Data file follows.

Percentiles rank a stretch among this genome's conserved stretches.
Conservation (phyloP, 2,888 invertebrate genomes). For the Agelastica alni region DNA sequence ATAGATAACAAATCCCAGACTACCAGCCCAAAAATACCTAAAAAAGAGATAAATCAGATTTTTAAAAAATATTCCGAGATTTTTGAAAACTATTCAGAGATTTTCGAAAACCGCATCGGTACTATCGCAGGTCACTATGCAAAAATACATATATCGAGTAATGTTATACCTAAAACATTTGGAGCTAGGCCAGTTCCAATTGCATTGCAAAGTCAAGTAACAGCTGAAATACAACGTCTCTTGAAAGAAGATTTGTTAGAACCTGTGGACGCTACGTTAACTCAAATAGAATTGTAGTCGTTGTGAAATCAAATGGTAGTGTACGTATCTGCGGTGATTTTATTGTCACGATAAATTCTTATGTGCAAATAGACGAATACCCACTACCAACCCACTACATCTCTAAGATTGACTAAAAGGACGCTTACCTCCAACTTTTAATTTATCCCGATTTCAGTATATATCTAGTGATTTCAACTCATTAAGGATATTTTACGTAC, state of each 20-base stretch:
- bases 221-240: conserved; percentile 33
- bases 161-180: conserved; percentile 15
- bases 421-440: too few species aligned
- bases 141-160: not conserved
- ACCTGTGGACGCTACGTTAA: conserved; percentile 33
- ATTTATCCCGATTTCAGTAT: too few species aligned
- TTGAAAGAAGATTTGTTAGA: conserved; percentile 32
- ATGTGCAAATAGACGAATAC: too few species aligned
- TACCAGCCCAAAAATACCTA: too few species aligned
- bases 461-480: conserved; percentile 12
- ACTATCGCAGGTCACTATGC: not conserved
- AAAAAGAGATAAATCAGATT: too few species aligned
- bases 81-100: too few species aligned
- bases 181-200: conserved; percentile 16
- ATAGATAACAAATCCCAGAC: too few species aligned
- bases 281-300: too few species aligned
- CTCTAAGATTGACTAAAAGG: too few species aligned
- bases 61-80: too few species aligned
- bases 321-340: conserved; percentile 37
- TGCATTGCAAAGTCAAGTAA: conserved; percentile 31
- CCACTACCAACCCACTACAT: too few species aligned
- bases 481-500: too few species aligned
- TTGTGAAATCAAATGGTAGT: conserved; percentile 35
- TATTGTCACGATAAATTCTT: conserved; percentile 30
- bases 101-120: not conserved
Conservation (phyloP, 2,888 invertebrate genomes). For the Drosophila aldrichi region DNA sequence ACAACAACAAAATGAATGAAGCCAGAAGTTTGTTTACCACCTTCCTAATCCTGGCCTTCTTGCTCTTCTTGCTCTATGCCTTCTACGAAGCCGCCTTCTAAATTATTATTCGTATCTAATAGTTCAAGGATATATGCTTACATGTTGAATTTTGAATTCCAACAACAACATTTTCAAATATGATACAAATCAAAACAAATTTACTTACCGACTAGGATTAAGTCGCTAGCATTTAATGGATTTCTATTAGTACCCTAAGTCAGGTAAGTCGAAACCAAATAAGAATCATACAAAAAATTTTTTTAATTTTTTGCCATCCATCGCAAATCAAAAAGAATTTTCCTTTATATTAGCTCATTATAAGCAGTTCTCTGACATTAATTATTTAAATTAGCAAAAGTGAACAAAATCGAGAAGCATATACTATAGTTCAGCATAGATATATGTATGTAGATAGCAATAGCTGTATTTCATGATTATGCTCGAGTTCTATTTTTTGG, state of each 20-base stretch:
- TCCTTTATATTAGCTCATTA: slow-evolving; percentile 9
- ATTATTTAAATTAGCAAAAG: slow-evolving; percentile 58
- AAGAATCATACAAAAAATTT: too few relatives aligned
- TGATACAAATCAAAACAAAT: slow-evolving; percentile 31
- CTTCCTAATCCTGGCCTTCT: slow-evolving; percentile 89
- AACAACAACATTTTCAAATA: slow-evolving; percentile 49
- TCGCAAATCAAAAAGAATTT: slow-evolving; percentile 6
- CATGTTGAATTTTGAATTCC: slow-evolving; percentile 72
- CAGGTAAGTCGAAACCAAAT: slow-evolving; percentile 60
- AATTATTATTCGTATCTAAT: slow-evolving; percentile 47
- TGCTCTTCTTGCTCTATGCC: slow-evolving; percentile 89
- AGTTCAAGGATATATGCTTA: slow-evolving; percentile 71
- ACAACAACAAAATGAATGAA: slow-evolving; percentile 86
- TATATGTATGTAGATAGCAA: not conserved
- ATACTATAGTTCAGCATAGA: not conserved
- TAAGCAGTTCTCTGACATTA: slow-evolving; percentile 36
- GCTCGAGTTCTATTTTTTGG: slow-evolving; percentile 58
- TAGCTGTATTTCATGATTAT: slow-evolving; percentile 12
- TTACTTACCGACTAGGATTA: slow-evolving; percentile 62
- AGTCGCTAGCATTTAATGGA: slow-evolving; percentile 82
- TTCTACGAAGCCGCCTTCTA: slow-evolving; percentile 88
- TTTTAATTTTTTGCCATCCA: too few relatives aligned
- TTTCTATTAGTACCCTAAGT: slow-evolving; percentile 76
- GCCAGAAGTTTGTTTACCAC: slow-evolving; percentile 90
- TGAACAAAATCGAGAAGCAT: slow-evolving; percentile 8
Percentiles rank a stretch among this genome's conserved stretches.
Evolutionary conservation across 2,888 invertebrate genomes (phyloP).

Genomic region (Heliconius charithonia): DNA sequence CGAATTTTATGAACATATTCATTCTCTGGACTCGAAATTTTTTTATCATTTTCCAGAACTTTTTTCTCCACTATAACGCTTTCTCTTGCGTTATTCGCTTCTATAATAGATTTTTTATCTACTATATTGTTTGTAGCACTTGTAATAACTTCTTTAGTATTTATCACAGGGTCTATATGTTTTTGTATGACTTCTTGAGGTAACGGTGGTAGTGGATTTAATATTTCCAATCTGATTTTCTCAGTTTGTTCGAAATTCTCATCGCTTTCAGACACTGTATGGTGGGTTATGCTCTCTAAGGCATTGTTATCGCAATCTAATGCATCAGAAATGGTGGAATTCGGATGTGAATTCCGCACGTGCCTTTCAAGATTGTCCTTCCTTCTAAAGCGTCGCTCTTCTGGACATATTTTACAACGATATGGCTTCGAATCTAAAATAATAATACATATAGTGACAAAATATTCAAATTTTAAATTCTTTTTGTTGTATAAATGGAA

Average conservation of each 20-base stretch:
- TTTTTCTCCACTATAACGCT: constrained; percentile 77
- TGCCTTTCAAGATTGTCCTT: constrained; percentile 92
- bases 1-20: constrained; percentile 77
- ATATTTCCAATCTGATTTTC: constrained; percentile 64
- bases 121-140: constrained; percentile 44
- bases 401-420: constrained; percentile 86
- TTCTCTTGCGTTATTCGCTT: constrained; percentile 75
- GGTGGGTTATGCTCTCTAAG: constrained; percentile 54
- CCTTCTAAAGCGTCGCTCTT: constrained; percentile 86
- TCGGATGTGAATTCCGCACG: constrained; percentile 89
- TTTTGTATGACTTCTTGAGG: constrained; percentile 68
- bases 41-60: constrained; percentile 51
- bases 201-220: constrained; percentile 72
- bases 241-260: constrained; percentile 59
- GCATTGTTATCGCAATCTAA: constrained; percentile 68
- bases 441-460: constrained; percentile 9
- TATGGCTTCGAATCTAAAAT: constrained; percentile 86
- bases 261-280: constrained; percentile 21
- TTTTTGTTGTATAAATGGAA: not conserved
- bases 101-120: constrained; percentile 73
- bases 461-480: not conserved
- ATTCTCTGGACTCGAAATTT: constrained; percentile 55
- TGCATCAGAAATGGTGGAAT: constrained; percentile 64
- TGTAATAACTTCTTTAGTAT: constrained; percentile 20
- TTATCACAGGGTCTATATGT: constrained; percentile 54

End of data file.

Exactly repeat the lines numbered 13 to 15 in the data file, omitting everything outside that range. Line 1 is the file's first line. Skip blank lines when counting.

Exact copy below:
- ACTATCGCAGGTCACTATGC: not conserved
- AAAAAGAGATAAATCAGATT: too few species aligned
- bases 81-100: too few species aligned